By Nat Lowe
The COVID crisis has highlighted the urgent need for social housing, and the threat of anti-Asian racism. Spring Magazine spoke with Nat Lowe, a labour and community organizer, and member of Chinatown Tenants Organization, about previous successes in tenant organizing, the need for working class solidarity against racism, and the vision of housing for all.
To start, could you tell us a little about CTO, Chinatown Tenants Organization, and what kind of organizing you do?
We’re a grassroots group that’s organizing to build tenant power in Vancouver’s Chinatown. We started a couple years ago, just door knocking buildings. And it was really built on the work of Chinatown Action Group, and Chinatown Concern Group and, and the campaign around 105 Keefer Street, and other community organizing efforts in the neighborhood. And we saw the need for a vision for organizing. There’s a lot of, I think, community organizing that was happening in Chinatown, but I think we all really saw the need of kind of paring down our work really to focus in on base-building work and organizing and getting to that door-to-door base expansion work.
So we started there and then we had our first kind of victory. There was a lot of door knocking that happened prior to that. A lot of failures. But our first victory was working with the Solheim tenants around their elevator being down for over six months. So that was a good victory. And it was hard, but it was fun.
After the Solheim [campaign] we were trying to help them set up their tenant association so a lot of work went into trying to help them set that up. So that looked like setting up different caucuses, so we set up a Chinese caucus to create a space for the Chinese tenants in the building to meet among amongst themselves, speaking their own language and to build connections there.
It’s definitely a challenge to organize; it’s a challenge to have multilingual meetings, and English speakers tend to dominate the room in those types of situations. So we were trying to build spaces that allowed for more Chinese tenants to step into that. And we’re also doing workshops around, how do you organize around an issue? And they had a lot of experience with that over the elevator but then they were also like, “Oh, well, we have all these other issues that we want to deal with. How do we deal with those?” and sometimes those issues weren’t as clear cut as the elevator either. So one issue was around their windows not having been washed for over 10 years or something, and it was just really gross. And they had all these common spaces before that were locked up, so they couldn’t use them.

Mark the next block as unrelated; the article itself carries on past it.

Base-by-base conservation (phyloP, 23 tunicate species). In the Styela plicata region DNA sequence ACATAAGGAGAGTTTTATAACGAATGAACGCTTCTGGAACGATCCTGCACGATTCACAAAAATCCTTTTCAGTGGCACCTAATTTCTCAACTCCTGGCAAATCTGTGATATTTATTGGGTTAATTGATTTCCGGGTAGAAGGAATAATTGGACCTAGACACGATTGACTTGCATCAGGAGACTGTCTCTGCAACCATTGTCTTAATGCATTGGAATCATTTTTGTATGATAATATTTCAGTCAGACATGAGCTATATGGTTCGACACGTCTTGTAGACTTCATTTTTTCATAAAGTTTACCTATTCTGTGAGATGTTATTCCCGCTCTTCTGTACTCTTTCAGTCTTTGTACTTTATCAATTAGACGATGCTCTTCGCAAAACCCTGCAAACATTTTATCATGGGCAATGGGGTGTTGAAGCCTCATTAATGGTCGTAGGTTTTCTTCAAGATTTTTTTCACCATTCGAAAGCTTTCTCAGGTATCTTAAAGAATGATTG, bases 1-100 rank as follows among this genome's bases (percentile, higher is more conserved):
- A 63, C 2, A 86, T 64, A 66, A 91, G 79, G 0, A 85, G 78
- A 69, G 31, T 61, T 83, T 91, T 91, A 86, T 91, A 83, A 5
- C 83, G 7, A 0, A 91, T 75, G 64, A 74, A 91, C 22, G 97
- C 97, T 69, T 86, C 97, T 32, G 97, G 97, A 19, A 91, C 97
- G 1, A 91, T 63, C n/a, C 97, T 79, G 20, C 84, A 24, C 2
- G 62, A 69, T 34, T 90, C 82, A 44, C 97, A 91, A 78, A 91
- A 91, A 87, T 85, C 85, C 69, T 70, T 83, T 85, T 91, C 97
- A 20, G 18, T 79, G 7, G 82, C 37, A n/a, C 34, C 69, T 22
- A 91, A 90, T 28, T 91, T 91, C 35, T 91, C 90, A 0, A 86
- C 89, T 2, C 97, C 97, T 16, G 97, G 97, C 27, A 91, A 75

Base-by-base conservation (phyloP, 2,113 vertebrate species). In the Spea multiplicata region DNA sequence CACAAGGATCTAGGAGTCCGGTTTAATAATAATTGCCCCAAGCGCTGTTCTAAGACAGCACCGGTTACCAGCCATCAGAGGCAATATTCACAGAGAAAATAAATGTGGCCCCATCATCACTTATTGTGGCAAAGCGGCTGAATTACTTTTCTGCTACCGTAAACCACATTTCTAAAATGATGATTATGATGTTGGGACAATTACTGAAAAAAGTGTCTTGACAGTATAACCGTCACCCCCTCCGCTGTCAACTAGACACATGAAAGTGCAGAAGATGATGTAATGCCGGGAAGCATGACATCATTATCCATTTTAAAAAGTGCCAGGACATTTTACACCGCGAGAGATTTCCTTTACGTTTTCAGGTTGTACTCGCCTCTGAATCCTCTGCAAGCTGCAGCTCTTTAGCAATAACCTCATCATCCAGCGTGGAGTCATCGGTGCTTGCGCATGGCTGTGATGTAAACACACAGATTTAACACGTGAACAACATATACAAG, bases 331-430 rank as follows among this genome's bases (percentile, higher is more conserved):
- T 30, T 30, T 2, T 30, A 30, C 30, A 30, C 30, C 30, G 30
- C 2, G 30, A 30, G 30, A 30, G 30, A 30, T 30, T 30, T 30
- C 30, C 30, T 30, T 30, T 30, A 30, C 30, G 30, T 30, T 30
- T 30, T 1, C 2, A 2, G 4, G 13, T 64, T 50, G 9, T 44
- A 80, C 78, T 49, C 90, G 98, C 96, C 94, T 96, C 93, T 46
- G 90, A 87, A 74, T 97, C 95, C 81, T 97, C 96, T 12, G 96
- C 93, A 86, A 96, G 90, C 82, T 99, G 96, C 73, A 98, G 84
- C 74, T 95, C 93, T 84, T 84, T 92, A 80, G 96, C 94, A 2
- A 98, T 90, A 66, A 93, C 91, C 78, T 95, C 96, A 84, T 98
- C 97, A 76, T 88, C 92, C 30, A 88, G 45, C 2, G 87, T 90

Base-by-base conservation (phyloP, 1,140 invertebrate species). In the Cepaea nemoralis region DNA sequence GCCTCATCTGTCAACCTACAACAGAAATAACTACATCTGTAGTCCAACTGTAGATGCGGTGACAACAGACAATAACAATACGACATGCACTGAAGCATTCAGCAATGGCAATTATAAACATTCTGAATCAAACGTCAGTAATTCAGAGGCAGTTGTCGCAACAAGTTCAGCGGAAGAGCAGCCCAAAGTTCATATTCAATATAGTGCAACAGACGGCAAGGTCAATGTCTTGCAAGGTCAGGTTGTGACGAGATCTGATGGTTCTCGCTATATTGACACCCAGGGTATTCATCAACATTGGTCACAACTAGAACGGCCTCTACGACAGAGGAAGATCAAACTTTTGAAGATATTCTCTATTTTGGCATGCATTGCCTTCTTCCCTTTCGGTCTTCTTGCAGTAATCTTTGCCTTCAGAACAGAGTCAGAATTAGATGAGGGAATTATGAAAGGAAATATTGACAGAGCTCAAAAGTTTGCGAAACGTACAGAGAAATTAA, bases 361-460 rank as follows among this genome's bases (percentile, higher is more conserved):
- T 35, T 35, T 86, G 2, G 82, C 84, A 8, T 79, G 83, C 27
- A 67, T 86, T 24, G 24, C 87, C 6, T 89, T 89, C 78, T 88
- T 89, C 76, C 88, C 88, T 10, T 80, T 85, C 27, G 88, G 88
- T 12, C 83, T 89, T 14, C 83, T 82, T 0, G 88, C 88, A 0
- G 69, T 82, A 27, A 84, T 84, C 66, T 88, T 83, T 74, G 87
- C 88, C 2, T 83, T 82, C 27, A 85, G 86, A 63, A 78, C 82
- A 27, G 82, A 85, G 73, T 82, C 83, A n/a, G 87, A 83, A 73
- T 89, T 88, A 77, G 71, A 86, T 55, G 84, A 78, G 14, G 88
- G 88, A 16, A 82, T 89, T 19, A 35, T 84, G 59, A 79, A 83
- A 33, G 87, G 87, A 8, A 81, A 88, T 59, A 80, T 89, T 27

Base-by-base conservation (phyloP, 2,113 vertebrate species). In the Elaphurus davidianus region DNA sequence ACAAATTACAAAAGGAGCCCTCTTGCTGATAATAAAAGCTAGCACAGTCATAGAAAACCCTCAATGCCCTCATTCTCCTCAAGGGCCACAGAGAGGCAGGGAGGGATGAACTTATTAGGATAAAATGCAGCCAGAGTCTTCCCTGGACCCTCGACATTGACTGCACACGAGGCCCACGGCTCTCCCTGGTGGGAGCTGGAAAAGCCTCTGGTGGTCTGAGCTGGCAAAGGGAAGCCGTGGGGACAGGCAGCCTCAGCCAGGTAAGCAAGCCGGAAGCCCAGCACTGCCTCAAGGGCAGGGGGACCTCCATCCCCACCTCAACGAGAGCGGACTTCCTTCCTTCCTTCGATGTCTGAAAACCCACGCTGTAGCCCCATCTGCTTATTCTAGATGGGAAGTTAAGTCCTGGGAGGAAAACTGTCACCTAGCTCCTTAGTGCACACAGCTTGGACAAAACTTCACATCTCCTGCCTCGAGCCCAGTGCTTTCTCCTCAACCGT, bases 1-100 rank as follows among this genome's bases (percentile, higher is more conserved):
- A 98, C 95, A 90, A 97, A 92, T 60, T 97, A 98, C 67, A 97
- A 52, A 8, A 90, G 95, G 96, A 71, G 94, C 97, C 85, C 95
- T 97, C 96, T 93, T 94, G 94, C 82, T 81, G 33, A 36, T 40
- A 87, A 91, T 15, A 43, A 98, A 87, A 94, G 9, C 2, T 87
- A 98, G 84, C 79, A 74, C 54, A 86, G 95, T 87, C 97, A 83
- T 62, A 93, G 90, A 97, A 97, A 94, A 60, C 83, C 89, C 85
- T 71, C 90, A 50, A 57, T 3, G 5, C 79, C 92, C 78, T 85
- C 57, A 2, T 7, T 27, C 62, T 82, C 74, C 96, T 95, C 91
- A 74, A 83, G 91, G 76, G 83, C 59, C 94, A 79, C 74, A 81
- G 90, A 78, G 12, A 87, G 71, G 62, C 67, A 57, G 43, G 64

They wanted to work on all these other issues, but they were like, ‘how do we work around these things? How do you have meetings and notify the other tenants, and how do you get more tenants to join these meetings?’, all those kinds of questions were different in a post-campaign mode kind of world, but it was important to do. All of those issues were still things that they kept wanting to work to resolve, and they were able to slowly win things, one after the other. Like they got their windows washed, they were able to get one of the common rooms back, which was locked out for many years. And they turned that into a common computer room, which is really neat. And the tenant association had got the keys so that they can help manage that space. So they won those types of things, which I think really helped them improve the quality of life in the building. So, we were really focused on that.
After that we were just doing door knocking. We were using a survey where we would go into new buildings, and we would hear about some buildings in the neighborhood that we would want to check out. So we would try to get in there and just start from the top and then go all the way down and ask people to fill out surveys. And the survey was really a way for us to just identify issues in the building number one, and then number two, potentially identify any leaders or activists in the building who would be willing to help us or give us information or connect us with other tenants, that kind of thing.
We’ve all seen this huge rise in anti-Chinese racism around COVID-19. I wondered what you’re seeing and what you think of some of the responses, like calling for more police presence?